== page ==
Maggie's money: A wishful state budget
It is inadvisable to base a budget, whether a household's or a state's, on income that is unlikely to materialize. Alas, Gov. Maggie Hassan has done that. Again.
When Hassan presented her two-year state budget on Thursday, she called it "fiscally responsible" and said she based it on "conservative projections" of revenue. That simply is not so.
For starters, the governor included $80 million in casino licensing revenue in the two-year budget, $40 million for each year. New Hampshire, of course, has no casino. Hassan is betting $80 million of her budget on legislators passing a casino gambling bill by July - and at least one casino paying $80 million in licensing fees to the state. So many things could go wrong during that process. Although the Senate probably would pass expanded gambling, whether the House would is an open question. Including that revenue in the state budget is hardly using "conservative" revenue estimates.
Hassan assumes a $29 million increase in tobacco tax revenue in the next fiscal year alone, from a 30-cent increase in the tobacco tax (restoration of the 10-cents cut last year, plus another 20 cents). She campaigned on restoring the 10 cents, but that would not bring enough revenue so she's tripling the tax hike.
She also assumes that business taxes will bring in $16 million more next year than in the current fiscal year. She makes this assumption after the U.S. economy shrank in the last quarter, and as President Obama proposes more tax hikes at the federal level and an increase in the minimum wage.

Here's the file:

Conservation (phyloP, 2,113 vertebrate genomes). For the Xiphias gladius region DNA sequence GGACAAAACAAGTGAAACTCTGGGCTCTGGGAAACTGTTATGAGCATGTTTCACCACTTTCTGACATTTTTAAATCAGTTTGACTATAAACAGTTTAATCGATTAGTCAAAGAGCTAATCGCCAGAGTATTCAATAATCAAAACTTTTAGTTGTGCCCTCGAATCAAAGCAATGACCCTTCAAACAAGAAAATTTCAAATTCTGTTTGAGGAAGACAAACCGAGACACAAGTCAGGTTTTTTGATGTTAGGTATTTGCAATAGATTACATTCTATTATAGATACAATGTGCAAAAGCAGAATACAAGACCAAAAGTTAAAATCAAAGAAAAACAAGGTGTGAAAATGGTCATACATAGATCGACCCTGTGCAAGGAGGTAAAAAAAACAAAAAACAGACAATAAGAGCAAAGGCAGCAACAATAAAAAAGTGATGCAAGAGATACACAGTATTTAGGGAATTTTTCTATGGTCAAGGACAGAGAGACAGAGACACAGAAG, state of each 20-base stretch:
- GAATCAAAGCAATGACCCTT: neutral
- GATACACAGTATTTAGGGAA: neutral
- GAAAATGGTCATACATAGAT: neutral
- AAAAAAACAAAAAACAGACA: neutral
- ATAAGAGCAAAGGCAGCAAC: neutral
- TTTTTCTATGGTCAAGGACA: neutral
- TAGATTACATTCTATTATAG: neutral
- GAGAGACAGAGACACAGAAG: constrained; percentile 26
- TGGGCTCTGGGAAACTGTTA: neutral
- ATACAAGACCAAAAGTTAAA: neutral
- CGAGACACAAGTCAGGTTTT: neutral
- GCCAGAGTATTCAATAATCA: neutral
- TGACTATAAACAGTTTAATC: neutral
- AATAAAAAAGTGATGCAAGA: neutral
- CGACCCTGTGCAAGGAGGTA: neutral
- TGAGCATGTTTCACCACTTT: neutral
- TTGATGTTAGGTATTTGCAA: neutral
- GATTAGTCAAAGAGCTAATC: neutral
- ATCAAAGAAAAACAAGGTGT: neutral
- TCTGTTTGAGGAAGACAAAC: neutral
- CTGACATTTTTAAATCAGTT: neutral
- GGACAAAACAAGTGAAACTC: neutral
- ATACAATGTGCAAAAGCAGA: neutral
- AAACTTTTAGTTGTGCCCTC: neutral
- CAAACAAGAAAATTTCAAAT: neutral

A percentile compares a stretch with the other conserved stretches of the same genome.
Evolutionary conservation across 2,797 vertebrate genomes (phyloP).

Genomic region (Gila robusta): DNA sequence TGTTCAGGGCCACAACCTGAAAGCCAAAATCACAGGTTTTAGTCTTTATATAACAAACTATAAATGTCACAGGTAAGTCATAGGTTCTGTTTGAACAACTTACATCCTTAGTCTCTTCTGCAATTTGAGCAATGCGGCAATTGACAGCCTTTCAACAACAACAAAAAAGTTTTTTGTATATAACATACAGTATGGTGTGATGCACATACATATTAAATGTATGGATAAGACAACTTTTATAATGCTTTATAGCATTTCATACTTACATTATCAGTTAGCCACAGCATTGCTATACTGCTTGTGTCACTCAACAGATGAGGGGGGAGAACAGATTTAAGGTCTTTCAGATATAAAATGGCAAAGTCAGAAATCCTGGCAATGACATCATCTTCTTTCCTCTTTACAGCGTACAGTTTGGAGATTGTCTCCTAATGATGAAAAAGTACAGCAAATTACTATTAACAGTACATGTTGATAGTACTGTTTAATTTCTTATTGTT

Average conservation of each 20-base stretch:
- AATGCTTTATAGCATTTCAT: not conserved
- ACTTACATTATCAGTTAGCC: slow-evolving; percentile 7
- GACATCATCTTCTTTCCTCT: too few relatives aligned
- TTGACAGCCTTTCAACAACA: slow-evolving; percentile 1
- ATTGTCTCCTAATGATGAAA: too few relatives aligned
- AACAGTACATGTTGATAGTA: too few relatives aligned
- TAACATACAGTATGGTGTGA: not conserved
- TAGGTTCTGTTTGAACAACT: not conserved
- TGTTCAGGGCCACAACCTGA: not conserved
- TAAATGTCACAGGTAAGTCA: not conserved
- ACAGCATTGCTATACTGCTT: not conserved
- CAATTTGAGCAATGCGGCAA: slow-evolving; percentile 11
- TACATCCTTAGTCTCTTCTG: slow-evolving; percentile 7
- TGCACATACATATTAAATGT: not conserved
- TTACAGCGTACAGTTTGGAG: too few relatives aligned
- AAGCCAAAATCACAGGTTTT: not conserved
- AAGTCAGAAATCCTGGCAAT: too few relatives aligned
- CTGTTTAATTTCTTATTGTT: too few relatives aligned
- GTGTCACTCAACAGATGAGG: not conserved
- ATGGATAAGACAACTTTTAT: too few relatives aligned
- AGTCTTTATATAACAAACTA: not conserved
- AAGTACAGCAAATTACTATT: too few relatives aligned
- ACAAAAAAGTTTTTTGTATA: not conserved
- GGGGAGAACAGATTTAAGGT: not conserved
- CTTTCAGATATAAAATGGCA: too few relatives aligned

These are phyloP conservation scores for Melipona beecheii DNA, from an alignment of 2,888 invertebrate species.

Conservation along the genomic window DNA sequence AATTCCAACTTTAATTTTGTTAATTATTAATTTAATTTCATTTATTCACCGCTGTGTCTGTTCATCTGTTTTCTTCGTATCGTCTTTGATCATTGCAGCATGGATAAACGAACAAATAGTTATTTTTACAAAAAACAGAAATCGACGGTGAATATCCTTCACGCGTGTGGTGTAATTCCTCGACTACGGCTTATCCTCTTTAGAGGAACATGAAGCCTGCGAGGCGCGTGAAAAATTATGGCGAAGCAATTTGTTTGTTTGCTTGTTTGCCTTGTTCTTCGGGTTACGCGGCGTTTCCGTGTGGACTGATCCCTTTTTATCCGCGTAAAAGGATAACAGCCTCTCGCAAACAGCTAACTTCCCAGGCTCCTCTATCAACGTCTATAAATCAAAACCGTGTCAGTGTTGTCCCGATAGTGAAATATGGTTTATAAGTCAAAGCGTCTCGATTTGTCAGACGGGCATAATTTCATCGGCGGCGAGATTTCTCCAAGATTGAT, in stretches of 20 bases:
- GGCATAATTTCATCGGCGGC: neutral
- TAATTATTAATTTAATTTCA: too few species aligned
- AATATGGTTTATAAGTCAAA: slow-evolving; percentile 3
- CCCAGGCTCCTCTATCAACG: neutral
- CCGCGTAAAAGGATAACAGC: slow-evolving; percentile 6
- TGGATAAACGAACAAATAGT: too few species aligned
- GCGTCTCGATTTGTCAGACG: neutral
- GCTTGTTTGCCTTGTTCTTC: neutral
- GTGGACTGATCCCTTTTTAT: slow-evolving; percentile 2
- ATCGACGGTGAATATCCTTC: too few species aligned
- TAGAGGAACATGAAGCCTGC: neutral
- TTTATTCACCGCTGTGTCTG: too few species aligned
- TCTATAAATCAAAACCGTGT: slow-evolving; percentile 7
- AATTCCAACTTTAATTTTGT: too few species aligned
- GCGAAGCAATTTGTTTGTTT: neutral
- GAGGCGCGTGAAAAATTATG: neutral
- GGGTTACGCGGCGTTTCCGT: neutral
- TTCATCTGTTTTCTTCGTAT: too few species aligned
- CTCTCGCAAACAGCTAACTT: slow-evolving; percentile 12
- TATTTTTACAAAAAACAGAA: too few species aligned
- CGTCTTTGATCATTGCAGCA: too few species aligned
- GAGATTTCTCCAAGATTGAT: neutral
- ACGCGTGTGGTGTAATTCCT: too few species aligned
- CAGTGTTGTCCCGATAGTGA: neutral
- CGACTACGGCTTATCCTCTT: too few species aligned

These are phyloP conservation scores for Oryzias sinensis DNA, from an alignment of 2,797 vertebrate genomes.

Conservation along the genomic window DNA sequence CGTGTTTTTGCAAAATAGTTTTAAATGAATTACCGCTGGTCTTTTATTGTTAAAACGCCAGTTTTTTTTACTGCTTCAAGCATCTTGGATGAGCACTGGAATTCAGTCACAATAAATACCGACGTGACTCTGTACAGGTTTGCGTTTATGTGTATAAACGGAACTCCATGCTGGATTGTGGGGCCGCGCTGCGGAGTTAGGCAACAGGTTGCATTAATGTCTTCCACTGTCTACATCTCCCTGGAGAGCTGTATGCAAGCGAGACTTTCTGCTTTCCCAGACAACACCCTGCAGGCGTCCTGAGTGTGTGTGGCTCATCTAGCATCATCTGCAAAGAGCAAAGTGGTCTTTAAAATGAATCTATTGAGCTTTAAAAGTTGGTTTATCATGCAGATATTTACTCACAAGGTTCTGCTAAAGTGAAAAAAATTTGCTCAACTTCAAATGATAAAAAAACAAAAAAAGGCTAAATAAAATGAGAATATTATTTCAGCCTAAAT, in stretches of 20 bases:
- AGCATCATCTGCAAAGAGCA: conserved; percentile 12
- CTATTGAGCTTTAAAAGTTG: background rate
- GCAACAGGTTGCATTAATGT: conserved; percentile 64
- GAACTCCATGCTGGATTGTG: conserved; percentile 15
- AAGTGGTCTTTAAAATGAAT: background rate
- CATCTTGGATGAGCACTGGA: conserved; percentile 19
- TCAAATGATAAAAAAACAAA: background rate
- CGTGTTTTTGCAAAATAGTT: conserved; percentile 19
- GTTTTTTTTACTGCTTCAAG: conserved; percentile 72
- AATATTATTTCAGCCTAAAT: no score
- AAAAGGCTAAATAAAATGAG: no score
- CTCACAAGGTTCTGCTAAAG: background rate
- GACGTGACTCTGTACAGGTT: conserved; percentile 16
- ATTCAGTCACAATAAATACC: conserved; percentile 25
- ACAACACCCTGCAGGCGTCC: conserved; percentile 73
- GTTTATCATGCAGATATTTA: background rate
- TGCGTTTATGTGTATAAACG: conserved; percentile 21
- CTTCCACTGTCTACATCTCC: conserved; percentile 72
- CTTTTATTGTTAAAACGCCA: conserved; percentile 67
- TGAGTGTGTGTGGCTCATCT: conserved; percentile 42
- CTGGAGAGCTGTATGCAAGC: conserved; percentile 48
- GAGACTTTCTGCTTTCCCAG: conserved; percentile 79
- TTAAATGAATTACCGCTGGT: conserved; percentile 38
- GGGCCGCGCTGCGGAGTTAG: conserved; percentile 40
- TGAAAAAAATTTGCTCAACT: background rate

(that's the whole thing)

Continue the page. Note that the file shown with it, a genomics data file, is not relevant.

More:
These three questionable revenue projections alone account for $85 million in just the first year of her budget. Granite Staters should have expected such magical budgeting. As a state senator, Hassan led the effort to count on revenue from a new tax on limited liability companies, an illegal raid on a private insurance fund, and dozens of tax and fee increases.
We had hoped she would have learned her lesson. Alas, Gov. Hassan is little better than Sen. Hassan. She would rather spend money we don't have by inventing new ways of gathering it than do the truly fiscally responsible thing and make state government live within its means.